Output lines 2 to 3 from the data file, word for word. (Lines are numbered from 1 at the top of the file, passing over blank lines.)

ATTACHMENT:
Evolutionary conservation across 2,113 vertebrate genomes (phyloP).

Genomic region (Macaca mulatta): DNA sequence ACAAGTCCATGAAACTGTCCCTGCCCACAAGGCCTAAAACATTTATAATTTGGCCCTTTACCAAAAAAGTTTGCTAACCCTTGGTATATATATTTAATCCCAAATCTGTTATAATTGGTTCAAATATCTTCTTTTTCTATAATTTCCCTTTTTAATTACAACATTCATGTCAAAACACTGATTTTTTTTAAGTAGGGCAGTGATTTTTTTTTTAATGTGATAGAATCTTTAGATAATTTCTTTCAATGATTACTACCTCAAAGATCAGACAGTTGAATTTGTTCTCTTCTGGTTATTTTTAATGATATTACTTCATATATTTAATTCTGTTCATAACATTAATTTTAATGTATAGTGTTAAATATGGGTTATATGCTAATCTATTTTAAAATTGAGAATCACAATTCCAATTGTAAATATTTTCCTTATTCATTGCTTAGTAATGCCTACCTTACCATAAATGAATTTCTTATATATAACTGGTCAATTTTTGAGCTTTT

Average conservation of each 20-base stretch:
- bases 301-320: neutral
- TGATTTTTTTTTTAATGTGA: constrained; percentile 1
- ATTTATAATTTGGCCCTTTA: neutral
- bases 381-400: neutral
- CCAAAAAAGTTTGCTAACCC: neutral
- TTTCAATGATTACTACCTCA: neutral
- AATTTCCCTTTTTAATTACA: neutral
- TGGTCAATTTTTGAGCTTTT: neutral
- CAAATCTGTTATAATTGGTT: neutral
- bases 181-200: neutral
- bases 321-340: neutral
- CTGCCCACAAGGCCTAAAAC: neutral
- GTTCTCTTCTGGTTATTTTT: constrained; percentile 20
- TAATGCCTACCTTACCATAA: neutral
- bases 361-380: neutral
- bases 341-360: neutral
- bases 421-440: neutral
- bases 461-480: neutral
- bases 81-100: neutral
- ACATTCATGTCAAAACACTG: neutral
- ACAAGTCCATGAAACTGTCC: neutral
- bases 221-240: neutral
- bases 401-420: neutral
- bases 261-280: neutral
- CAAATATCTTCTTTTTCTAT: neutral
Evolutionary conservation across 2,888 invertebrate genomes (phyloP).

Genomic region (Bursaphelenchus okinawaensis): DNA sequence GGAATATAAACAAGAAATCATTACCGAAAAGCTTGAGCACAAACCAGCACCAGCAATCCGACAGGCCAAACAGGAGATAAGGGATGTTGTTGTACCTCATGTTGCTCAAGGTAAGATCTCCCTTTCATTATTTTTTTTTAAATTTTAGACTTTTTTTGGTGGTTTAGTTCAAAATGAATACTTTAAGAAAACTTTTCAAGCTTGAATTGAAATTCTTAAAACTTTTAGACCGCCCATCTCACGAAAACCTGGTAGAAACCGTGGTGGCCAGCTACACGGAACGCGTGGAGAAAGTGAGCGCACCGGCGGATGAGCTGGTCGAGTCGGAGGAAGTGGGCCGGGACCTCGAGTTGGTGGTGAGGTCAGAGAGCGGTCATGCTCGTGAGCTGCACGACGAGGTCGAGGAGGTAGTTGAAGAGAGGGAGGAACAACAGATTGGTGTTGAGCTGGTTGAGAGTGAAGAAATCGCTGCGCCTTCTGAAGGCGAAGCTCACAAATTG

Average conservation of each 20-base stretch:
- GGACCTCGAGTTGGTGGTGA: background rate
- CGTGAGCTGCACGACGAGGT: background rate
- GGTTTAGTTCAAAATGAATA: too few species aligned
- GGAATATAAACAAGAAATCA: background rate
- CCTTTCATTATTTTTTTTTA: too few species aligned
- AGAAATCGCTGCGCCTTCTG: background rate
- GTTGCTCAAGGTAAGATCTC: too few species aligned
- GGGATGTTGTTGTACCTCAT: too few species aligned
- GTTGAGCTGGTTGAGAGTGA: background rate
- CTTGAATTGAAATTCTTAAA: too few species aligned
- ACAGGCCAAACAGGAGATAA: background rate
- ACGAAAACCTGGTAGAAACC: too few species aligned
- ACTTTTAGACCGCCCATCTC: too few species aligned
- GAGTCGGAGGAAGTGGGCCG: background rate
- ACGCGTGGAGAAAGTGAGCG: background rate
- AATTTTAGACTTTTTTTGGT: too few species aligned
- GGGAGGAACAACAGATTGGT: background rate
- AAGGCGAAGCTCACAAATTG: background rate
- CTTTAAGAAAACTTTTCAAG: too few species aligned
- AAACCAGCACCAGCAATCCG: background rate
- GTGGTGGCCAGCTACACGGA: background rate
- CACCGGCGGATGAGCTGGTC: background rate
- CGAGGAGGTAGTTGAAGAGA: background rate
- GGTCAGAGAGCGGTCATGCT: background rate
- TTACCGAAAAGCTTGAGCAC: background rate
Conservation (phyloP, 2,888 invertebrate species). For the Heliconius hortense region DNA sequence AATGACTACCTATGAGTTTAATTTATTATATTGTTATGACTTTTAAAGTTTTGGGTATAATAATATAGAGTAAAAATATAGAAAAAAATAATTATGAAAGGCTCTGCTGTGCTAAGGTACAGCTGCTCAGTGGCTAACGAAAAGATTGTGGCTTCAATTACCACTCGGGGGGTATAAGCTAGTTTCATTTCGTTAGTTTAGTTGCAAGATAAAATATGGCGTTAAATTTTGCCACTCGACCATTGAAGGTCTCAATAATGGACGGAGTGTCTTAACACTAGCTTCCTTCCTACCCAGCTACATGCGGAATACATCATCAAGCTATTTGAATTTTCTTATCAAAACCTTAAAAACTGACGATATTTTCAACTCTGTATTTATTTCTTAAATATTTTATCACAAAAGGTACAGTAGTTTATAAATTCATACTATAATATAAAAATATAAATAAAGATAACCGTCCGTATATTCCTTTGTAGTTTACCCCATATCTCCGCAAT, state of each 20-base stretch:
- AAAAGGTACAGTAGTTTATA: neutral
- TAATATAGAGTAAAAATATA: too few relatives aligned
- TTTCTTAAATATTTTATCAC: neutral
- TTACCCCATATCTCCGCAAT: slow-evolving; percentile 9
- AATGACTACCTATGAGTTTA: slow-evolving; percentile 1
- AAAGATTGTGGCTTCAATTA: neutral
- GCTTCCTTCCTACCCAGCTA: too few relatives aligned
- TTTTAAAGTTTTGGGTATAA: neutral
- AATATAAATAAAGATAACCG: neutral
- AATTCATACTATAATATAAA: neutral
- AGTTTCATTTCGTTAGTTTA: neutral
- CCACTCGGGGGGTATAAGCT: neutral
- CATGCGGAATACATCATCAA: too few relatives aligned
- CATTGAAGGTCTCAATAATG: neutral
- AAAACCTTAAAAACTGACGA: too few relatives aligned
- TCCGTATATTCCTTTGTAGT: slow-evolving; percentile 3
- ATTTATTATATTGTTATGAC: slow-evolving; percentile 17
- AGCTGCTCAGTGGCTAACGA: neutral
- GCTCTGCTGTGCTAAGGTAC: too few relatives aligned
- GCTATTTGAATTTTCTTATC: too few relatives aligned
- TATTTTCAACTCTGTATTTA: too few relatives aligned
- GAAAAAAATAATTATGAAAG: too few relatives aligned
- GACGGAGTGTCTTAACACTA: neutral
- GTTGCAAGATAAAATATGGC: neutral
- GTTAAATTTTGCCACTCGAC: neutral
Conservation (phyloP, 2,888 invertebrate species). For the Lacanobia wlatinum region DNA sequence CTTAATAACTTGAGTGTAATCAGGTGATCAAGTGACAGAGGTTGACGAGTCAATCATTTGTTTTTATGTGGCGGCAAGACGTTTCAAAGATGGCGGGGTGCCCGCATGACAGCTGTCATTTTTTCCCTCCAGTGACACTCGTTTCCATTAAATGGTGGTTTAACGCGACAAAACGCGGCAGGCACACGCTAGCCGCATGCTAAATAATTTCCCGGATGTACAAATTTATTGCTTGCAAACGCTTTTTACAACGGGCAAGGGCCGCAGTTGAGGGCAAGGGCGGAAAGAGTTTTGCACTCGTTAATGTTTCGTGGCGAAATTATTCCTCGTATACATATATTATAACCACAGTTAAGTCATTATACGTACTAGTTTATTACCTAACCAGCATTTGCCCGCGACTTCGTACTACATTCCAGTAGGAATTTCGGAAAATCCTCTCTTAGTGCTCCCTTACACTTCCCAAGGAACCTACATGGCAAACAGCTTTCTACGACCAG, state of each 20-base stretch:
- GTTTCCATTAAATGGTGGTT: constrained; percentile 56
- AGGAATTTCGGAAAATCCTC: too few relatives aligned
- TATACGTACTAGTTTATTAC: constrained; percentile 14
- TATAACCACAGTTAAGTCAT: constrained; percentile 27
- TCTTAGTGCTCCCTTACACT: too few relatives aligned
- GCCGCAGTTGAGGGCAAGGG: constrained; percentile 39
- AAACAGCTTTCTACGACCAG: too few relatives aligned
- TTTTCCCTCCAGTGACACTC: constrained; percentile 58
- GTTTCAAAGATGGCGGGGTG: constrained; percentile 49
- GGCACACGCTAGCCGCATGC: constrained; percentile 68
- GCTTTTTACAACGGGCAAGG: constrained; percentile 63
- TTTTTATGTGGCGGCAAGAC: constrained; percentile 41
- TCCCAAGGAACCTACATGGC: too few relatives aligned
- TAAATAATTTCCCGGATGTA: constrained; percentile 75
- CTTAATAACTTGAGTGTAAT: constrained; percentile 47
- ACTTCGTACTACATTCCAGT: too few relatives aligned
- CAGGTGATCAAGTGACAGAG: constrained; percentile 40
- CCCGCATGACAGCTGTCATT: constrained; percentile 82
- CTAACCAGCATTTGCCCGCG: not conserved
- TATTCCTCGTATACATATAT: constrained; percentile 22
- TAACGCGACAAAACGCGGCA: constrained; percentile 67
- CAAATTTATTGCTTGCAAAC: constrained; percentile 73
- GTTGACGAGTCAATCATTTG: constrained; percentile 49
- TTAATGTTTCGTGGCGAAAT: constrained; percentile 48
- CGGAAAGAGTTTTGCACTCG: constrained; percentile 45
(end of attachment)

Genomic region (Macaca mulatta): DNA sequence ACAAGTCCATGAAACTGTCCCTGCCCACAAGGCCTAAAACATTTATAATTTGGCCCTTTACCAAAAAAGTTTGCTAACCCTTGGTATATATATTTAATCCCAAATCTGTTATAATTGGTTCAAATATCTTCTTTTTCTATAATTTCCCTTTTTAATTACAACATTCATGTCAAAACACTGATTTTTTTTAAGTAGGGCAGTGATTTTTTTTTTAATGTGATAGAATCTTTAGATAATTTCTTTCAATGATTACTACCTCAAAGATCAGACAGTTGAATTTGTTCTCTTCTGGTTATTTTTAATGATATTACTTCATATATTTAATTCTGTTCATAACATTAATTTTAATGTATAGTGTTAAATATGGGTTATATGCTAATCTATTTTAAAATTGAGAATCACAATTCCAATTGTAAATATTTTCCTTATTCATTGCTTAGTAATGCCTACCTTACCATAAATGAATTTCTTATATATAACTGGTCAATTTTTGAGCTTTT

Average conservation of each 20-base stretch: